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15 July 2015

15 July 2015 – The Waves

Single-dotted Wave (Ideae dimidiata)

Yesterday morning, while looking at the photographs from Thursday night’s trap, we came to the conclusion that a new species had arrived at Shandy Hall – the Single-dotted Wave (Idaea dimidiata). We had difficulty locating it in Humphreys & Westwood (their illustrated picture is included beneath) because its taxonomy has changed with the years – it is recorded as Ptychopoda lividata in their 1845 edition. The moth was not easy to identify; that can in part be attributed to its proclivity to show up in varying colors – from bleached cream to tawny brown; ours was of the former. At first we suspected it might be a pug (satyr or ochreous, even though the colorings did not match up), because of the precise resting position and shape of its wings – in our photograph it appears narrower than in the Field Guide. However, the discrepancies in colors and lack of exact pattern matchings made identification inconclusive; only after consulting with Dave Chesmore from the University of York were we able to label it a new species. The Single-spotted Wave is common throughout Britain, found mainly in damp locations. I have concluded that the easiest way to recognize it is through the matching large dark dots on the edges of its wings; and how its “lines” appear to be comprised of small, speckled dots, as opposed to clearly delineated colorings.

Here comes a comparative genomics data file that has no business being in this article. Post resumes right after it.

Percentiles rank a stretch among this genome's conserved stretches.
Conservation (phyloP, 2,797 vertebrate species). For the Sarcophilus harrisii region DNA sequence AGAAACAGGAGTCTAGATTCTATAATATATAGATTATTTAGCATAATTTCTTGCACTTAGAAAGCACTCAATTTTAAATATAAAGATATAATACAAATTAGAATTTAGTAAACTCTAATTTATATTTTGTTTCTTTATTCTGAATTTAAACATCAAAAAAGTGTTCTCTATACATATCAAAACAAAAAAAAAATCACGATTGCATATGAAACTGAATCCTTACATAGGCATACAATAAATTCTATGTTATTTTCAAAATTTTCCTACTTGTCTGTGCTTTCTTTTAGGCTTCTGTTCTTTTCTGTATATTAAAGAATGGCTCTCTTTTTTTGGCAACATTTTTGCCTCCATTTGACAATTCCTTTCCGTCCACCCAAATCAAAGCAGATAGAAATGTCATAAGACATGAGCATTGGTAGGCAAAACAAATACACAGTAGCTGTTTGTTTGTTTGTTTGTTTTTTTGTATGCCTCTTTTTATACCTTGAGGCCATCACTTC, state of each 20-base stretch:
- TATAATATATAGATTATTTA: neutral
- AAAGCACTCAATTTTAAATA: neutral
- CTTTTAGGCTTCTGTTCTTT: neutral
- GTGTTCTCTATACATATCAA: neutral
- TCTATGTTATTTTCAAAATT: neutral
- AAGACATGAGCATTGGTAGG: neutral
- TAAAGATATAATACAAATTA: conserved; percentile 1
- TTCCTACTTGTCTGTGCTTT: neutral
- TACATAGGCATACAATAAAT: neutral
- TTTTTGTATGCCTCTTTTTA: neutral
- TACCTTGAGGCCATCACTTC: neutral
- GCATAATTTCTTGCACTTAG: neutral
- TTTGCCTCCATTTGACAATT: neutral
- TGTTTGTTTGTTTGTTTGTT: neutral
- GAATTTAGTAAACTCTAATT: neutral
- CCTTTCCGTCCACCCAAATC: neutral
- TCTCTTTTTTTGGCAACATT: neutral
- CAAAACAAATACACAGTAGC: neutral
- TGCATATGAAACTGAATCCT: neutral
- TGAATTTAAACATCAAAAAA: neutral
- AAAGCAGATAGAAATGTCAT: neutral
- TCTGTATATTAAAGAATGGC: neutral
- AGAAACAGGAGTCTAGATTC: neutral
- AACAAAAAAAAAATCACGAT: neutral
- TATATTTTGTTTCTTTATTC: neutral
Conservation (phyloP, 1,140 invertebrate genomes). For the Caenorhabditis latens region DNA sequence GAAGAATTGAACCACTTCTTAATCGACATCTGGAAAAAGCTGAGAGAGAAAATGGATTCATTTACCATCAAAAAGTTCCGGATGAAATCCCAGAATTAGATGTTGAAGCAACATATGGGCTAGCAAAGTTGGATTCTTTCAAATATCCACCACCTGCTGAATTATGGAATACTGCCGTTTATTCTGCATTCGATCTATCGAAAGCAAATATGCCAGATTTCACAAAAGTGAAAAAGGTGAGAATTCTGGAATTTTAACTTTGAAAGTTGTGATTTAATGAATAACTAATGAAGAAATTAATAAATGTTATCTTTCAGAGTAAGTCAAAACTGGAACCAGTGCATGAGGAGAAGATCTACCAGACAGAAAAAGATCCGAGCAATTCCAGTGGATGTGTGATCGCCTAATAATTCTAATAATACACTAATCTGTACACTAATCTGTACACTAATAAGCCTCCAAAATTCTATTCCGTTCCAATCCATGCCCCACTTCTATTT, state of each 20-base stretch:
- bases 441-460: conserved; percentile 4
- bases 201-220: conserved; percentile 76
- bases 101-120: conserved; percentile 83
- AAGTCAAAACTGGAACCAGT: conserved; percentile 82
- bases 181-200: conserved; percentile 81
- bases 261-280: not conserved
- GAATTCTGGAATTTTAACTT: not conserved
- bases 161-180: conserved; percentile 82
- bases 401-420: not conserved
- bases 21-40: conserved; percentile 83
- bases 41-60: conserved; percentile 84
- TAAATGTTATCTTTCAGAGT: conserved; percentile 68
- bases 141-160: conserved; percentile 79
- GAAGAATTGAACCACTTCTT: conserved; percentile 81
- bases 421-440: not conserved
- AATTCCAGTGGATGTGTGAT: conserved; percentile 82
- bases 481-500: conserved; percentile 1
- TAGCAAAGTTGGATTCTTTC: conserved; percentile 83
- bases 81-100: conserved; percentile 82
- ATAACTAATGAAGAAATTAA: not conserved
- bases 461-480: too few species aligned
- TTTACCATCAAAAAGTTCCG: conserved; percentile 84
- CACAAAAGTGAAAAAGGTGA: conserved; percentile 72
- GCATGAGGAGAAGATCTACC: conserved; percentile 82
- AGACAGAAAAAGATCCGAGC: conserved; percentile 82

Post by Ariel Smith

Single-dotted Wave (illustration)

Having completed our investigations it was then noticed that there was an image of the Single-dotted Wave as a miscellaneous moth on the sidebar of the blog – dated 2011.  It wasn’t a new species after all but had been captured and identified before the blog records were kept.

Riband Wave (Idaea aversata)

Trying to identify the pretty moth above, the colouring seemed to indicate that it must be a Smoky Wave – but it turns out to be a Riband Wave though greyer than usual.  Checking through old photographs of the Riband Wave posted on our blog, we found a second error in our archive – the moth beneath…

Small Blood-vein (Scopula imitaria)

…had been mistakenly identified as a Riband but should have qualified as a new species – the Small Blood-vein.  So the new total of 364 moth species is correct, but not as we thought.

The Small Blood-vein (Scopula imitaria) is not a common moth in North Yorkshire so we should have paid greater attention to its arrival in Coxwold.  The scientific name refers to a scopula (a small broom) and imitaria (to imitate or counterfeit). Your guess is as good as mine.

Small Blood-vein (illustration)